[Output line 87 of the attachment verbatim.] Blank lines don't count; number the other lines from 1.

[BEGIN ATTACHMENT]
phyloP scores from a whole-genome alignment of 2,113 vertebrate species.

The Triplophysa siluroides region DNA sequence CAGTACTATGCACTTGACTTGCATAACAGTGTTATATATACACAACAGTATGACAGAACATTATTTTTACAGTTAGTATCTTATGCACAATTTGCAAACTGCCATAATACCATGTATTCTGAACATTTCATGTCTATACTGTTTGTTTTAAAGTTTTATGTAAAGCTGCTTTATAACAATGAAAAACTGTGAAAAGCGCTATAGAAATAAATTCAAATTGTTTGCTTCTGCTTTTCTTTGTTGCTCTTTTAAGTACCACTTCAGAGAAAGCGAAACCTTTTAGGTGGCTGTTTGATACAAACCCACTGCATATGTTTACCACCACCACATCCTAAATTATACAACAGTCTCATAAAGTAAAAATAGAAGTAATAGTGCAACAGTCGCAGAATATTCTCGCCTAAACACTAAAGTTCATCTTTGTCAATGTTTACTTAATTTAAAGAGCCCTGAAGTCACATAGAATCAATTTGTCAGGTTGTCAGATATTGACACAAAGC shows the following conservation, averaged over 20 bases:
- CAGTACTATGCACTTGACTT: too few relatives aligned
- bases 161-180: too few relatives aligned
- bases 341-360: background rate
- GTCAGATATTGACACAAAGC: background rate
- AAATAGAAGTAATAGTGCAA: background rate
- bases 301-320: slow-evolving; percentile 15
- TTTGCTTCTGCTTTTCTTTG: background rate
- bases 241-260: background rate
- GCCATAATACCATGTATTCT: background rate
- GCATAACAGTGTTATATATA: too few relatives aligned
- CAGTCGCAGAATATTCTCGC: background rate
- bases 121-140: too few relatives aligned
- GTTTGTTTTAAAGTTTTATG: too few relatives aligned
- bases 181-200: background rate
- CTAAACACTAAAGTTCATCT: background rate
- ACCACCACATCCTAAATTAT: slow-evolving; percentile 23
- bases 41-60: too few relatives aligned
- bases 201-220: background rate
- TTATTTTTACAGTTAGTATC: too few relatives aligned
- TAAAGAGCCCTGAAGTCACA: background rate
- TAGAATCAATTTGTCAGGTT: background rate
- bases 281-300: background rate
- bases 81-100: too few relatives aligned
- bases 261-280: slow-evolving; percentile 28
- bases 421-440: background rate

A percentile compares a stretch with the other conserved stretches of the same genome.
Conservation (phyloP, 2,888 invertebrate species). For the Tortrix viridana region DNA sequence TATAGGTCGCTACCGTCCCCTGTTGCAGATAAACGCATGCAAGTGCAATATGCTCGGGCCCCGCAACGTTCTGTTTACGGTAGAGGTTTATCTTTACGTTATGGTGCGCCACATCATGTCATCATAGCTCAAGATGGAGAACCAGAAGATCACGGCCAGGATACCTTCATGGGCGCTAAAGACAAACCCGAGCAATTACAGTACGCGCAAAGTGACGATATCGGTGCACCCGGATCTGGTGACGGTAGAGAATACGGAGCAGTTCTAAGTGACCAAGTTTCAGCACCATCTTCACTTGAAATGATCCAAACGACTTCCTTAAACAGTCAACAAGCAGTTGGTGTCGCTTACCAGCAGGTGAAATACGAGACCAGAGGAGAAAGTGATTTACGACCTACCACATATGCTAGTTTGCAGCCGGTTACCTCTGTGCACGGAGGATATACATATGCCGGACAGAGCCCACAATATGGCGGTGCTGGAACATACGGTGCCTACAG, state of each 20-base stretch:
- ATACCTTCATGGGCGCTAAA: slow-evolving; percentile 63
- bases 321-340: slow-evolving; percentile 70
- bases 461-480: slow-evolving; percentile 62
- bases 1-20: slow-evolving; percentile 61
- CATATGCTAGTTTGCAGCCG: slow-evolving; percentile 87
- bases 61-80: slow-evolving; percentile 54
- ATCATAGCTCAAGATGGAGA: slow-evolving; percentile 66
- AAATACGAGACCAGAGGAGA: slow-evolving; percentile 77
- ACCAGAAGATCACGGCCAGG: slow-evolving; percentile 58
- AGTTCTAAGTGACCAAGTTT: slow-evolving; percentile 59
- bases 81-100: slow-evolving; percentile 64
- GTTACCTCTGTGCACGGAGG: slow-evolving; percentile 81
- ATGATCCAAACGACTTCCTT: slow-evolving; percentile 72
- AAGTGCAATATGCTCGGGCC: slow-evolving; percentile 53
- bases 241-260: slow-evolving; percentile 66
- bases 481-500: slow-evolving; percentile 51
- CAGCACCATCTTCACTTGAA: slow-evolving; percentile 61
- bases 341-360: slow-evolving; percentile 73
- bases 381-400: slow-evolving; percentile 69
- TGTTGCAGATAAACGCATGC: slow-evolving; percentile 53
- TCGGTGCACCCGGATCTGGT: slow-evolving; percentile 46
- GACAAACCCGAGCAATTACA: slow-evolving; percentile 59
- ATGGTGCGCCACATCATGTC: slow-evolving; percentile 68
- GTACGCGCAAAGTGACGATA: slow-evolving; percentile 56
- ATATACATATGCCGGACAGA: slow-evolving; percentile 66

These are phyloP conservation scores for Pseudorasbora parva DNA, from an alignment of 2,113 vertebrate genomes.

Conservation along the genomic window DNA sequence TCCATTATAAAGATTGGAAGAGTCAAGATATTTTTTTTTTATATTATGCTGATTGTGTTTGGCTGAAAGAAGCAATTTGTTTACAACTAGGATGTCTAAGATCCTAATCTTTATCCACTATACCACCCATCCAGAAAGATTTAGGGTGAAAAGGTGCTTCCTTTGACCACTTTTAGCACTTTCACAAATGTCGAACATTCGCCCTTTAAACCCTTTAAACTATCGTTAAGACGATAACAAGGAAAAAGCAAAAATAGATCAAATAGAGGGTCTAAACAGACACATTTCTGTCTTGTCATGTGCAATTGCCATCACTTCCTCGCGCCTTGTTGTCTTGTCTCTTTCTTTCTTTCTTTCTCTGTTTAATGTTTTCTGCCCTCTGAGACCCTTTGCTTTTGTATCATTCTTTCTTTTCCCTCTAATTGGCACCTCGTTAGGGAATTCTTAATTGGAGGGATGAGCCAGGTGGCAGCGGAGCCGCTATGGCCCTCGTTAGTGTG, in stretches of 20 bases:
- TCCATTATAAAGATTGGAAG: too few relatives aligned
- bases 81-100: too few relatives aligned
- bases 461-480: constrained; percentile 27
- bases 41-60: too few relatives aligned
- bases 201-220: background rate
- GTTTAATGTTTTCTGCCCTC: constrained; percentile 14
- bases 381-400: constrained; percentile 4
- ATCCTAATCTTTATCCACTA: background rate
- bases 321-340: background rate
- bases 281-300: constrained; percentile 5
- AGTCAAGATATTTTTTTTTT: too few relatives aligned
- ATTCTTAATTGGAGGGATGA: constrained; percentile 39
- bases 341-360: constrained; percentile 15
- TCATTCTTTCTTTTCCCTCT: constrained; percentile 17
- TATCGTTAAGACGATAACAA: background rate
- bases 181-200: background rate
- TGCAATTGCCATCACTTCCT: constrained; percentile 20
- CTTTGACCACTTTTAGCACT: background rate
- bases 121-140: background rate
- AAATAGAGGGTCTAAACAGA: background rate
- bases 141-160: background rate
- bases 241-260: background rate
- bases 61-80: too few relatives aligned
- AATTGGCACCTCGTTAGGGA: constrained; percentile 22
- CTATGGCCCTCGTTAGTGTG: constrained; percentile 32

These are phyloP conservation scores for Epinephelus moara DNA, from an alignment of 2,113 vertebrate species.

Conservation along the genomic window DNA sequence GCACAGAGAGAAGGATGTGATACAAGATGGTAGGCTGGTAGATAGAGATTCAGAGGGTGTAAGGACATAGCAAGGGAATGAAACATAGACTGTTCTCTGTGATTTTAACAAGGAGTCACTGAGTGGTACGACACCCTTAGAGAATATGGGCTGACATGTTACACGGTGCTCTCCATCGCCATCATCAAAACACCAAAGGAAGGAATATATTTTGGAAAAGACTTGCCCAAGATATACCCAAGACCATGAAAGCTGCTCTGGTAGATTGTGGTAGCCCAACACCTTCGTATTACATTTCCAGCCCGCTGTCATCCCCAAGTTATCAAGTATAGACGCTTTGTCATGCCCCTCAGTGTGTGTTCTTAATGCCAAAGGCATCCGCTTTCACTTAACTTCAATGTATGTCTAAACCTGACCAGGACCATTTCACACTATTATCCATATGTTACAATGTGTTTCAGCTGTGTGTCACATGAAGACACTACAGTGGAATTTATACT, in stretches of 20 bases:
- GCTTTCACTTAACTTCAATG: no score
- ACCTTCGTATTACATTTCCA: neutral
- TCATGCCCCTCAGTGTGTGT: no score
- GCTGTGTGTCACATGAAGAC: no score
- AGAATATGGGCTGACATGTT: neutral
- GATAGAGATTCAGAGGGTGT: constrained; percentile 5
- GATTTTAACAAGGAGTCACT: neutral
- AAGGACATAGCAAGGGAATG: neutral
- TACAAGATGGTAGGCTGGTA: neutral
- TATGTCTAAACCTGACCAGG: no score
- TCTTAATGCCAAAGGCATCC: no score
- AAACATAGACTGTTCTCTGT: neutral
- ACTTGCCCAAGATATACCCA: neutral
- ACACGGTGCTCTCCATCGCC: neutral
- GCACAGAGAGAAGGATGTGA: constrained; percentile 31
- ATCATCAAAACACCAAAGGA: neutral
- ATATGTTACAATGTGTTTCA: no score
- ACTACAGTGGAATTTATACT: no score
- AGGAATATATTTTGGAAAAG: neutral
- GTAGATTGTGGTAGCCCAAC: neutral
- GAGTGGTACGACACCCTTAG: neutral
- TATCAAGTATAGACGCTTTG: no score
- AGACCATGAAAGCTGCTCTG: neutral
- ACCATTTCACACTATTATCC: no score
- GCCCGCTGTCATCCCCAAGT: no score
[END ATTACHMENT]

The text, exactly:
- GCTGTGTGTCACATGAAGAC: no score